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One of the most important figures in the colonial history of Cuba, is Captain Vasco Porcallo de Figueroa, a native of Caceres, Spain, very close via his maternal line to the Dukes of Feria and a primary ancestral lineage of most of Cuba's founding families from the former villages of San Salvador from Bayamo. Trinidad, Santa María de Puerto Príncipe and San Juan de los Remedios del Cayo, having served in Spain and Italy he was militarily seasoned. He is found by April 15, 1502 on the island Hispaniola (Santo Domingo), and under union(?) sponsored by its governor Don Nicolas de Ovando, where he contributed to the reduction(?) in the provinces of Higüey and Jaragua, getting substantial rewards repartimiento(?) agricultural and Indians.

Against the foregoing systematically(?) by the detractors of the glorious Spanish conquest and colonization in America, I must say that captain Vasco Porcallo de Figueroa belonged to a noble family originally from Portugal, where his third(? gr gr gr ?) illustrious grandfather, also called Vasco Porcallo, being "Commander higher(?)" of the Order of Avis, was responsible for the castle and fortress of Villaviciosa, and when the war [came] arguing for Don Juan II of Castile against Master of the Order of Avis, was always Porcallo who stood by the Spanish King. Shortly thereafter, the Portuguese lost the battle of Albujarrota, don Vasco settled in Caceres, Spain, giving rise to an illustrious offspring which won in 1460 the title of Count of Feria, which was elevated to the duchy September 28, 1567 by royal writ of Don Philip II, in response to the many services provided to the Crown by enlightened members of this illustrious lineage.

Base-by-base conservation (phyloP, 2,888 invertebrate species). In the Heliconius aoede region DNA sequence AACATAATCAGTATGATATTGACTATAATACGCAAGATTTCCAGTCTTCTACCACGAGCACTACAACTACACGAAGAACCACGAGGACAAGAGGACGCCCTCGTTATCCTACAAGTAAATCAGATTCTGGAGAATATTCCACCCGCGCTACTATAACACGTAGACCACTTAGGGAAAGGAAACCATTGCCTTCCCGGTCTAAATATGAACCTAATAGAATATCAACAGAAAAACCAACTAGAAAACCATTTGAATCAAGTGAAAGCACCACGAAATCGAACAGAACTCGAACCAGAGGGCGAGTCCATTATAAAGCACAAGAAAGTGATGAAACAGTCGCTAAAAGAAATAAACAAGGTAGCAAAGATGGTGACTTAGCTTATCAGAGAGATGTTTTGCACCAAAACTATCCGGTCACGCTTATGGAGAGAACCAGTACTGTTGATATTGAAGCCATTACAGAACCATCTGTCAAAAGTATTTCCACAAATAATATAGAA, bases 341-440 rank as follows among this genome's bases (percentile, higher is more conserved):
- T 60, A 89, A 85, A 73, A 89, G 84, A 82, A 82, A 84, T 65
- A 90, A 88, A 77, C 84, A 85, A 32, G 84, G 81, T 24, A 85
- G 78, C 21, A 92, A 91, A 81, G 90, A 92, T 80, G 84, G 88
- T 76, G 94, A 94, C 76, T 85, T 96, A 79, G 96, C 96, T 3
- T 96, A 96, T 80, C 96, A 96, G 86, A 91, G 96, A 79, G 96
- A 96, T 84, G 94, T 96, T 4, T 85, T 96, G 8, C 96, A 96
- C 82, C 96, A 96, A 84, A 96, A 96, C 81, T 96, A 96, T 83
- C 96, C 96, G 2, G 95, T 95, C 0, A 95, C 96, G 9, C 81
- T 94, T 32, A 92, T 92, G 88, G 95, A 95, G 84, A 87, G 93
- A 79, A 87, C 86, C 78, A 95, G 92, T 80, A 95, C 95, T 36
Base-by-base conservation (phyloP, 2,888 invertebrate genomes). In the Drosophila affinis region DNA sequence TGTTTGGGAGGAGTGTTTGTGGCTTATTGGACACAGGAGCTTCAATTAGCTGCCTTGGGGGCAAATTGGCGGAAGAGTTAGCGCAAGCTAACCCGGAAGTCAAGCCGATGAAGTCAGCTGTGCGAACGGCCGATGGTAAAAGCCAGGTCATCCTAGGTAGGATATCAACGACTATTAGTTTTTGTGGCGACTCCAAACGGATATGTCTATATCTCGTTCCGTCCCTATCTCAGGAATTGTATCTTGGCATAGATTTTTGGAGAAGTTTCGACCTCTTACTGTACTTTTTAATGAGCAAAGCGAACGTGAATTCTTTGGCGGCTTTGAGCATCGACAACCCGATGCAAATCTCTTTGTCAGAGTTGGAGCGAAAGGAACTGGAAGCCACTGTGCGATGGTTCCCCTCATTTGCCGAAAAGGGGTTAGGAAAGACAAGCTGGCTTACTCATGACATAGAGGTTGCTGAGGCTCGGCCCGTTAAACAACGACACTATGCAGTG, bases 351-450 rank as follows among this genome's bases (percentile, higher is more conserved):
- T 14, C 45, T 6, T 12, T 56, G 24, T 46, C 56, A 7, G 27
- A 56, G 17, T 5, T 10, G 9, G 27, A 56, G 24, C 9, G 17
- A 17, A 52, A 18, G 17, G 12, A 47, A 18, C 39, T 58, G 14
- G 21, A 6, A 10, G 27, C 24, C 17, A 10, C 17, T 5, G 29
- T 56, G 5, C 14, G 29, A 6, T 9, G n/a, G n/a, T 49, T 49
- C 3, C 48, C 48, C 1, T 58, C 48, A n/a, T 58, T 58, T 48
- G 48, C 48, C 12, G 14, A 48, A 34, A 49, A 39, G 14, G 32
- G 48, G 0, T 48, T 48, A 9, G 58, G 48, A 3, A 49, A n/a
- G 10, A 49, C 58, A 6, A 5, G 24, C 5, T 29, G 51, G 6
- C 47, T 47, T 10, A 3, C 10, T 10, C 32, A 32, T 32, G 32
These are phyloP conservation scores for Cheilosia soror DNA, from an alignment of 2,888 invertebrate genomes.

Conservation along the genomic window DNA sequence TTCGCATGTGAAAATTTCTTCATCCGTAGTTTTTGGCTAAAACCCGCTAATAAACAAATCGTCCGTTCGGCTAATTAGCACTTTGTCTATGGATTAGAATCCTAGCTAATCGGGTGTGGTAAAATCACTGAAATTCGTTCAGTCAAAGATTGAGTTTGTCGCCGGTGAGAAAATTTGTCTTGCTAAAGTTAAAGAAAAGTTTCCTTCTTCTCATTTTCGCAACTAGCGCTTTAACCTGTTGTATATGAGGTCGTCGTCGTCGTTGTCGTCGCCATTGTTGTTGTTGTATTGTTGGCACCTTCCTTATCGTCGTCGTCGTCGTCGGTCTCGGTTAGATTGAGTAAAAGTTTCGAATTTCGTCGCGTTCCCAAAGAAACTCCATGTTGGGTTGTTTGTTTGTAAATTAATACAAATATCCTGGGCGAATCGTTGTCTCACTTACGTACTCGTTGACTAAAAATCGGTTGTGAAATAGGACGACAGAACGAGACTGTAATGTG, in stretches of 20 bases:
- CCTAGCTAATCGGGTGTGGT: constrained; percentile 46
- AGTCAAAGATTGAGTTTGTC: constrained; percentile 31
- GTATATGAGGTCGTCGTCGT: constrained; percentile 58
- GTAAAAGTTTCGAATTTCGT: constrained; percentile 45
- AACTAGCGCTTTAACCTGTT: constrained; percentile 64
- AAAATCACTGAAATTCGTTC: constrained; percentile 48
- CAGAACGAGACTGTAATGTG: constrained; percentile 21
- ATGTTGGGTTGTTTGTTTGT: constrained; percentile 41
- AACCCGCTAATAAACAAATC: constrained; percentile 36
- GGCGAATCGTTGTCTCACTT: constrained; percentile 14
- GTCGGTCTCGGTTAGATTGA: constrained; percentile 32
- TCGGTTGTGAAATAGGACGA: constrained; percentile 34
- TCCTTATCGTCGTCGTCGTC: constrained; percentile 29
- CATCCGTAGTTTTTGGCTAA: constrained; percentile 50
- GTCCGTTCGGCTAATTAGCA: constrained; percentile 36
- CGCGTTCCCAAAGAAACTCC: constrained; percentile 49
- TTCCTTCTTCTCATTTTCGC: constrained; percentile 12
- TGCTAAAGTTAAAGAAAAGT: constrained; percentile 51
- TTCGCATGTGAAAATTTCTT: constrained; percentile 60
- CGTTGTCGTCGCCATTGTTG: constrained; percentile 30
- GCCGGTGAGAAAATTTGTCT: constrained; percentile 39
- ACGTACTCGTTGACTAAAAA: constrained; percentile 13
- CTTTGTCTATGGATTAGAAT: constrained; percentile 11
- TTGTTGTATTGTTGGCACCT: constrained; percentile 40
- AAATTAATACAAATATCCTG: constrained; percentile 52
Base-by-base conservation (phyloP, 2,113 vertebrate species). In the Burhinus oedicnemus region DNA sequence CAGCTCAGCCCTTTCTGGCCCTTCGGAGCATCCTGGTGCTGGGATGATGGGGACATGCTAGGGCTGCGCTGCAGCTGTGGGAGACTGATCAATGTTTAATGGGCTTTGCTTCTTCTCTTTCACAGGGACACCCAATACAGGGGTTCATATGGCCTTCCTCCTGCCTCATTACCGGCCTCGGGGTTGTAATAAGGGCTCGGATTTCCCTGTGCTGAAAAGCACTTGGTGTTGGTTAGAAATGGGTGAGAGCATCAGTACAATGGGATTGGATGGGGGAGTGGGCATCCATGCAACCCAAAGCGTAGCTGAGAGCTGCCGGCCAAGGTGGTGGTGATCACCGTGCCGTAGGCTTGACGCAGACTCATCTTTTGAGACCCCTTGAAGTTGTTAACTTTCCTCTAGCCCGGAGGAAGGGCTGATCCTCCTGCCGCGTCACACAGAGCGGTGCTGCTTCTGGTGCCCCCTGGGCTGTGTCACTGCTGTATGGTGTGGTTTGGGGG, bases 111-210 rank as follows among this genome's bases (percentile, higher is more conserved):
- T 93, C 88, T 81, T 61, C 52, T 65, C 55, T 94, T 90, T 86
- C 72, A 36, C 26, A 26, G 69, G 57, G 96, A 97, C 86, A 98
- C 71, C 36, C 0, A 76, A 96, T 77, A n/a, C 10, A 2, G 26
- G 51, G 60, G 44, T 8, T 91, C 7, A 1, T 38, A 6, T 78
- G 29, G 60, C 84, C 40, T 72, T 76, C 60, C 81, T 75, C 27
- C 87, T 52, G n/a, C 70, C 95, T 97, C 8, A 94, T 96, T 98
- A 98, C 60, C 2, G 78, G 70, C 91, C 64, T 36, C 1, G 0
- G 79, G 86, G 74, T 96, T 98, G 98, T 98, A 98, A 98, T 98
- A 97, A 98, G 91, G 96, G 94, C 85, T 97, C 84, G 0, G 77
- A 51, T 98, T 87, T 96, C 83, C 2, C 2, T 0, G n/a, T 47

In the year 1511, Admiral Don Diego Colón and Muñiz, the first Duke of Veragua, governor of the island Hispaniola, instructed the courageous and honest Spanish captain, Don Diego Velálzquez de Cuellar, to conquer and colonize the island of Cuba, which brought to our country, among his men of confidence, the father Bartolomé de las Casas, Hernán Cortés, Francisco Morales, Francisco Montejo, Rodrigo Tamayo, Vasco Porcallo de Figueroa and others who are prominent figures in our history.